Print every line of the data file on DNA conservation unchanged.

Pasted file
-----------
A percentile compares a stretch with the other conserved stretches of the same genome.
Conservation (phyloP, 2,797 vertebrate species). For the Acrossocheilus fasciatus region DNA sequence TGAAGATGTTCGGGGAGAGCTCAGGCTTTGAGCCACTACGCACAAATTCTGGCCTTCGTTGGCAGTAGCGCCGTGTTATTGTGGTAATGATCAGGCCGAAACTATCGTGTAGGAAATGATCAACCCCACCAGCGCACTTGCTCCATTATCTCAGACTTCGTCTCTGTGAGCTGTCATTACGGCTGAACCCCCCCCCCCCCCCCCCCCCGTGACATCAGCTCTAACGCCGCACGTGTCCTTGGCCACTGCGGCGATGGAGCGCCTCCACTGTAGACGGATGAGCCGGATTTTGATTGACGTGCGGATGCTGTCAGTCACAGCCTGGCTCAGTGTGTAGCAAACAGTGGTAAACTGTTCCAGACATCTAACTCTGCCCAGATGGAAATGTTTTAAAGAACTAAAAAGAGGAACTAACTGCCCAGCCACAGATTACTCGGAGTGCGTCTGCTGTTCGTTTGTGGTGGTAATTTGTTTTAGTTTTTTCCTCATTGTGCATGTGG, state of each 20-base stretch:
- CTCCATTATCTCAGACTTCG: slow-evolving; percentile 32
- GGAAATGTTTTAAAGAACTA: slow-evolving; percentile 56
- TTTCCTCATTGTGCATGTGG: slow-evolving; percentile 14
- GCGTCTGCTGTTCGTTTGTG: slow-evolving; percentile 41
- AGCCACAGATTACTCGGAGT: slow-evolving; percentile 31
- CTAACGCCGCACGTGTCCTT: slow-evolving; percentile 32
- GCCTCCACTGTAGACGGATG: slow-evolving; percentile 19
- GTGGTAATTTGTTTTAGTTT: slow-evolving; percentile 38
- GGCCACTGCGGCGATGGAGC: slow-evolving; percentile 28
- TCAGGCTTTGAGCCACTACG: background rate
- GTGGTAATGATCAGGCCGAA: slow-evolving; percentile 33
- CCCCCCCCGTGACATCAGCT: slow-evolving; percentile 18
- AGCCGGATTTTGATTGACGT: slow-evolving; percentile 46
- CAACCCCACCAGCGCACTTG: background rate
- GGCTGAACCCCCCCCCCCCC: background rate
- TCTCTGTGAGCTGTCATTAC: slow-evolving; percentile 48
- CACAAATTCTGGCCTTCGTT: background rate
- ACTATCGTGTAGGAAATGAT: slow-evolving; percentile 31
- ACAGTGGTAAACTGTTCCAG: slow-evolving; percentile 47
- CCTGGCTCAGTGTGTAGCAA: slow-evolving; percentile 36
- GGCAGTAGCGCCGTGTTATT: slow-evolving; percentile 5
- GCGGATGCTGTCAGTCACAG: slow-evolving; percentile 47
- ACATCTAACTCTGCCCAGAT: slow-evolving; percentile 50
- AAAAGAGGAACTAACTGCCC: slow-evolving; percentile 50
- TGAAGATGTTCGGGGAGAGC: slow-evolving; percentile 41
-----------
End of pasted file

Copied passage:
A percentile compares a stretch with the other conserved stretches of the same genome.
Conservation (phyloP, 2,797 vertebrate species). For the Acrossocheilus fasciatus region DNA sequence TGAAGATGTTCGGGGAGAGCTCAGGCTTTGAGCCACTACGCACAAATTCTGGCCTTCGTTGGCAGTAGCGCCGTGTTATTGTGGTAATGATCAGGCCGAAACTATCGTGTAGGAAATGATCAACCCCACCAGCGCACTTGCTCCATTATCTCAGACTTCGTCTCTGTGAGCTGTCATTACGGCTGAACCCCCCCCCCCCCCCCCCCCCGTGACATCAGCTCTAACGCCGCACGTGTCCTTGGCCACTGCGGCGATGGAGCGCCTCCACTGTAGACGGATGAGCCGGATTTTGATTGACGTGCGGATGCTGTCAGTCACAGCCTGGCTCAGTGTGTAGCAAACAGTGGTAAACTGTTCCAGACATCTAACTCTGCCCAGATGGAAATGTTTTAAAGAACTAAAAAGAGGAACTAACTGCCCAGCCACAGATTACTCGGAGTGCGTCTGCTGTTCGTTTGTGGTGGTAATTTGTTTTAGTTTTTTCCTCATTGTGCATGTGG, state of each 20-base stretch:
- CTCCATTATCTCAGACTTCG: slow-evolving; percentile 32
- GGAAATGTTTTAAAGAACTA: slow-evolving; percentile 56
- TTTCCTCATTGTGCATGTGG: slow-evolving; percentile 14
- GCGTCTGCTGTTCGTTTGTG: slow-evolving; percentile 41
- AGCCACAGATTACTCGGAGT: slow-evolving; percentile 31
- CTAACGCCGCACGTGTCCTT: slow-evolving; percentile 32
- GCCTCCACTGTAGACGGATG: slow-evolving; percentile 19
- GTGGTAATTTGTTTTAGTTT: slow-evolving; percentile 38
- GGCCACTGCGGCGATGGAGC: slow-evolving; percentile 28
- TCAGGCTTTGAGCCACTACG: background rate
- GTGGTAATGATCAGGCCGAA: slow-evolving; percentile 33
- CCCCCCCCGTGACATCAGCT: slow-evolving; percentile 18
- AGCCGGATTTTGATTGACGT: slow-evolving; percentile 46
- CAACCCCACCAGCGCACTTG: background rate
- GGCTGAACCCCCCCCCCCCC: background rate
- TCTCTGTGAGCTGTCATTAC: slow-evolving; percentile 48
- CACAAATTCTGGCCTTCGTT: background rate
- ACTATCGTGTAGGAAATGAT: slow-evolving; percentile 31
- ACAGTGGTAAACTGTTCCAG: slow-evolving; percentile 47
- CCTGGCTCAGTGTGTAGCAA: slow-evolving; percentile 36
- GGCAGTAGCGCCGTGTTATT: slow-evolving; percentile 5
- GCGGATGCTGTCAGTCACAG: slow-evolving; percentile 47
- ACATCTAACTCTGCCCAGAT: slow-evolving; percentile 50
- AAAAGAGGAACTAACTGCCC: slow-evolving; percentile 50
- TGAAGATGTTCGGGGAGAGC: slow-evolving; percentile 41